Early post-embryonic development in Ellipsostrenua (Trilobita, Cambrian, Sweden) and the developmental patterns in Ellipsocephaloidea

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This study documents the early post-embryonic developmental stages (protaspides and early meraspides) of the Cambrian trilobite Ellipsostrenua granulosa (Ahlberg, 1984) from the Gärdsjön Formation of Jämtland, Sweden. The early protaspid stage is characterized by a circular outline of the exoskeleton, two pairs of fixigenal spines, a short preglabellar field, a genal swelling, and prominent bacullae. The late protaspid stage differs only in having the trunk portion discernible. Early meraspid cranidia are sub-rectangular with prominent palpebral lobes, a wide anterior margin, a proportionally long anterior branch of the facial suture, and intergenal spines. Meraspid pygidia tentatively assigned to this species possess comparatively long macrospines. Small hypostomes associated with E. granulosa bear at least four pairs of marginal spines. A comparison of the early developmental stages of E. granulosa with some other species of Ellipsocephalidae and with species of the closely related Estaingiidae reveals several similarities. The conservative morphology of the early protaspid stage with only two pairs of fixigenal spines, the timing of the development of the trunk portion, and the presence of genal swellings and prominent bacullae could be phylogenetically informative. The range of size variation of the early protaspid stages in two families may be related either to taxonomical differences between Ellipsocephalidae and Estaingiidae, or to environmental differences in various paleogeographic settings.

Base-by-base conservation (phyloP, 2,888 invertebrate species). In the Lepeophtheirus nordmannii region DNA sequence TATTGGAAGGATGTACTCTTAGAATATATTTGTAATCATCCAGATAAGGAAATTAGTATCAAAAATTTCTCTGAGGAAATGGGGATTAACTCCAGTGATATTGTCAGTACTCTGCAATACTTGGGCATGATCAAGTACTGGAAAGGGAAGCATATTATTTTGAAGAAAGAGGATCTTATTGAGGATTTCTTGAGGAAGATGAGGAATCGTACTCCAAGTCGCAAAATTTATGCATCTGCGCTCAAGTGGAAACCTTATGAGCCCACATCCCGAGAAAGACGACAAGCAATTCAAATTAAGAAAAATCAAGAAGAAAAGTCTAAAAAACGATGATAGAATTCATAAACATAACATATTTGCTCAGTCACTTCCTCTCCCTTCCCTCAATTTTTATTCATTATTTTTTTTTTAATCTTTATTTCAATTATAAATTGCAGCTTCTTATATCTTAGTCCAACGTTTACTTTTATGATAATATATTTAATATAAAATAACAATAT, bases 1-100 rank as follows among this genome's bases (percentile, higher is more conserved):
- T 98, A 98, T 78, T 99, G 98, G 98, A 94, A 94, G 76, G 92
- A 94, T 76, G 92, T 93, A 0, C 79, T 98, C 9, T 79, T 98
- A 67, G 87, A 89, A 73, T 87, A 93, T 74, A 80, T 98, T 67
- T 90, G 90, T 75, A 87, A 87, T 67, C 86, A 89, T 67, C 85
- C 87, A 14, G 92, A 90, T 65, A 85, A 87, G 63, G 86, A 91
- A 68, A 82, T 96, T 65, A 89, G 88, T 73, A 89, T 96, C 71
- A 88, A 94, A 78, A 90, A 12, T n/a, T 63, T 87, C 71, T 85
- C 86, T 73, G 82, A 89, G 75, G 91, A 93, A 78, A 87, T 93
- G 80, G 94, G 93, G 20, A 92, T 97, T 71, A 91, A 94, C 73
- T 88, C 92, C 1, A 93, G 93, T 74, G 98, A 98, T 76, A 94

External organisations
  • National Museum, Prague
  • Institute of Geology of the Academy of Sciences of the Czech Republic
  • No affiliation available (private)
Research areas and keywords

Subject classification (UKÄ) – MANDATORY

  • Geology
Original languageEnglish
Pages (from-to)1018-1027
Number of pages10
JournalJournal of Paleontology
Issue number6
Publication statusPublished - 2018
Publication categoryResearch